The chart above, first posted at Carpe Diem, is an interesting snapshot of America. We have the lowest food costs in the world.
Interesting threads in the comments. I’d add that Household Compensation includes money spent as a result of various programs; food stamps et. al.
From the post:
Relative to our total household spending, Americans have the most affordable food on the planet — only 6.7% of the average US household budget goes to food consumed at home. European countries like Spain, France, Belgium, and Norway spend twice that amount on food as a share of total expenditures, and consumers in countries like Turkey, China, and Mexico spend three times as much of their household budgets on food as Americans (see full list of countries at the link above).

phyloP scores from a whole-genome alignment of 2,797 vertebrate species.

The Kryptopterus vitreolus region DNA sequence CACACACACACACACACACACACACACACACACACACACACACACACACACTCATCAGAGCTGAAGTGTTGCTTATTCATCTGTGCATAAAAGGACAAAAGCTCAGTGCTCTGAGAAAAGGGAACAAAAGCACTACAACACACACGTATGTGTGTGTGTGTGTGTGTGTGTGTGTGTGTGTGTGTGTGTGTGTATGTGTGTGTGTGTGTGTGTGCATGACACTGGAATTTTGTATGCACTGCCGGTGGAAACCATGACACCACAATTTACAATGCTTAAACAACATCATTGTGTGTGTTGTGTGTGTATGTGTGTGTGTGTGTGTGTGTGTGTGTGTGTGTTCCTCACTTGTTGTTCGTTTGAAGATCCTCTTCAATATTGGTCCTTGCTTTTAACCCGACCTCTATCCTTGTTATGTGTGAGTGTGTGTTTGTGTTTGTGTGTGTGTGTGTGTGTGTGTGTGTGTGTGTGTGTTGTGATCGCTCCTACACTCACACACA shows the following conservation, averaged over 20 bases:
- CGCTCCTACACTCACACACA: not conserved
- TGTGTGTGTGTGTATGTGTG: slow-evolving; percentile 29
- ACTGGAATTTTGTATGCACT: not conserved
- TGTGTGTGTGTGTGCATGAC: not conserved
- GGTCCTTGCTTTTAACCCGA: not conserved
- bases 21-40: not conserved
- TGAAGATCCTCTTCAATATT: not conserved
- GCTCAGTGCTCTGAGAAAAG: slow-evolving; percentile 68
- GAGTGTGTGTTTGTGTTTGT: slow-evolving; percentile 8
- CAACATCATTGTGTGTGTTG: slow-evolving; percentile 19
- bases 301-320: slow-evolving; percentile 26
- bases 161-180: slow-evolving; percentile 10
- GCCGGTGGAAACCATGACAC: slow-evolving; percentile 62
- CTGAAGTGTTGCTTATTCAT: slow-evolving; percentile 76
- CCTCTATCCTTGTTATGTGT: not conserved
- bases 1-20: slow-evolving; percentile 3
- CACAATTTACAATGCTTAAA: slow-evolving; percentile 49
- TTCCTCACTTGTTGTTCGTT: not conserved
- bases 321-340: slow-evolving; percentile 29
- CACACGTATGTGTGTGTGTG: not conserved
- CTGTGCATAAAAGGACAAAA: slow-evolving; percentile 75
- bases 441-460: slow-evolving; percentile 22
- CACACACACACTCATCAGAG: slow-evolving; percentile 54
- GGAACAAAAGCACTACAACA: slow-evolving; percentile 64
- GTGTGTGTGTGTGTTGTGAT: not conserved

For America’s increasingly affordable food over time, which has also been the most affordable in the world as a share of household spending for many years, we can thank the innovation, technological advances, and ever-greater supply-chain and distributional efficiencies that drive America’s farming industry, which in turn drive down food prices relative to other goods and services and relative to our income.